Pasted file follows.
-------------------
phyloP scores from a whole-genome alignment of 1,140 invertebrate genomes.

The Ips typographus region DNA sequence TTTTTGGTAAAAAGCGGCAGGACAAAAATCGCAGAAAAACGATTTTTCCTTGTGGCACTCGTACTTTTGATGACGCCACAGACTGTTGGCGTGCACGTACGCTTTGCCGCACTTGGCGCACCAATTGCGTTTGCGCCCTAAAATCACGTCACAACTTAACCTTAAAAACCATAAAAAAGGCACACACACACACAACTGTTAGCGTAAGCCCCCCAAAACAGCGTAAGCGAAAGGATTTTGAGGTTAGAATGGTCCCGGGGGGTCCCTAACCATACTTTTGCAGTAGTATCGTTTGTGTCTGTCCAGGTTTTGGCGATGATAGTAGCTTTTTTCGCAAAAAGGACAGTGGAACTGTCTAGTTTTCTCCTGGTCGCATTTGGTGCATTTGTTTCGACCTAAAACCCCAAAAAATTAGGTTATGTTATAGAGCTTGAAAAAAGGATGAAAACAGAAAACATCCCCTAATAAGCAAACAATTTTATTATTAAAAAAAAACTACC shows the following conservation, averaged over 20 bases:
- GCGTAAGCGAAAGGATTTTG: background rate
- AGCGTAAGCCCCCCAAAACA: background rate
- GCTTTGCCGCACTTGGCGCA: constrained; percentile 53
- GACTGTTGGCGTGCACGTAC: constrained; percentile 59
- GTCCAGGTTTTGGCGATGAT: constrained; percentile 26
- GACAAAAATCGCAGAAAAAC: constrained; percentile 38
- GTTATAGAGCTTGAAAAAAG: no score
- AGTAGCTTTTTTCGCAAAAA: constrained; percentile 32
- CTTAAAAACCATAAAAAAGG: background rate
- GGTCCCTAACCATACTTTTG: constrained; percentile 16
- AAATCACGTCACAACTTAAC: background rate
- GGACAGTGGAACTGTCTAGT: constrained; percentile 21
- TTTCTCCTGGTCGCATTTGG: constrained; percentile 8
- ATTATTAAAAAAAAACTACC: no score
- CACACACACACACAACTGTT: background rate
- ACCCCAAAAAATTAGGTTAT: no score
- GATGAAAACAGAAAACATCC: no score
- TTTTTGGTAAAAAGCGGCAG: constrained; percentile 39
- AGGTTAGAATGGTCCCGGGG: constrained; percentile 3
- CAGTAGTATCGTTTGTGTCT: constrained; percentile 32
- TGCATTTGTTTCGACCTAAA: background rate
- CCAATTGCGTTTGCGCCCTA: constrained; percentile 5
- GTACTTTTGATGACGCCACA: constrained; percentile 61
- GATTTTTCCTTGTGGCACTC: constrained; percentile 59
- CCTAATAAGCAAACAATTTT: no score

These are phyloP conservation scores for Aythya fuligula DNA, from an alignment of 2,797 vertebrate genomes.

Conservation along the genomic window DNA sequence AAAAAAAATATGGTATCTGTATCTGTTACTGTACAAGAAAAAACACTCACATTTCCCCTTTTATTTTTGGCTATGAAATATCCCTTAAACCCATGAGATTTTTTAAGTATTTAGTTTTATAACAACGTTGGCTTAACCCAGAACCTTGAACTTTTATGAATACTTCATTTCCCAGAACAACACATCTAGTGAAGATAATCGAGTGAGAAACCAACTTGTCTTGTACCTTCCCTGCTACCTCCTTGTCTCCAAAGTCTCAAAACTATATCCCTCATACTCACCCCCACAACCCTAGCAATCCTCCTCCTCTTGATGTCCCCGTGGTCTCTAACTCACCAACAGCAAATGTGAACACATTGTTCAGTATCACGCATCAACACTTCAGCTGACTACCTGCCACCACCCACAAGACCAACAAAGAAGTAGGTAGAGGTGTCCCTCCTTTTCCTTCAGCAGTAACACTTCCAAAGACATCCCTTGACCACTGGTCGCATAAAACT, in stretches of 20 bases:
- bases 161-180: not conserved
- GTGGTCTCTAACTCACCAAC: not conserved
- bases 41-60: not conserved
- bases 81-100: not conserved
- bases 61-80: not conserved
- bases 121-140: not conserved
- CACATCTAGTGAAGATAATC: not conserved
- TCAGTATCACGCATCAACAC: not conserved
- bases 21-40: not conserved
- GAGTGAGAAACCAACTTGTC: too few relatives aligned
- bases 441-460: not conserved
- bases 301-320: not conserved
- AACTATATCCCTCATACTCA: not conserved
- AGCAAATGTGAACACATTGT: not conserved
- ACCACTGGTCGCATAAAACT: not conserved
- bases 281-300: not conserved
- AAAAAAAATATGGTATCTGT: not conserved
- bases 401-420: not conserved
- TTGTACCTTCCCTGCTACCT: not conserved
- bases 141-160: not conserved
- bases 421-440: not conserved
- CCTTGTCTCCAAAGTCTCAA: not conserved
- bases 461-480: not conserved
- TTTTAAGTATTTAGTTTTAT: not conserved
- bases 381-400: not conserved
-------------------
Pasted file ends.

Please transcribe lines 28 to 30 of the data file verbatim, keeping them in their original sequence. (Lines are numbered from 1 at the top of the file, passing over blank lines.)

These are phyloP conservation scores for Aythya fuligula DNA, from an alignment of 2,797 vertebrate genomes.

Conservation along the genomic window DNA sequence AAAAAAAATATGGTATCTGTATCTGTTACTGTACAAGAAAAAACACTCACATTTCCCCTTTTATTTTTGGCTATGAAATATCCCTTAAACCCATGAGATTTTTTAAGTATTTAGTTTTATAACAACGTTGGCTTAACCCAGAACCTTGAACTTTTATGAATACTTCATTTCCCAGAACAACACATCTAGTGAAGATAATCGAGTGAGAAACCAACTTGTCTTGTACCTTCCCTGCTACCTCCTTGTCTCCAAAGTCTCAAAACTATATCCCTCATACTCACCCCCACAACCCTAGCAATCCTCCTCCTCTTGATGTCCCCGTGGTCTCTAACTCACCAACAGCAAATGTGAACACATTGTTCAGTATCACGCATCAACACTTCAGCTGACTACCTGCCACCACCCACAAGACCAACAAAGAAGTAGGTAGAGGTGTCCCTCCTTTTCCTTCAGCAGTAACACTTCCAAAGACATCCCTTGACCACTGGTCGCATAAAACT, in stretches of 20 bases:
- bases 161-180: not conserved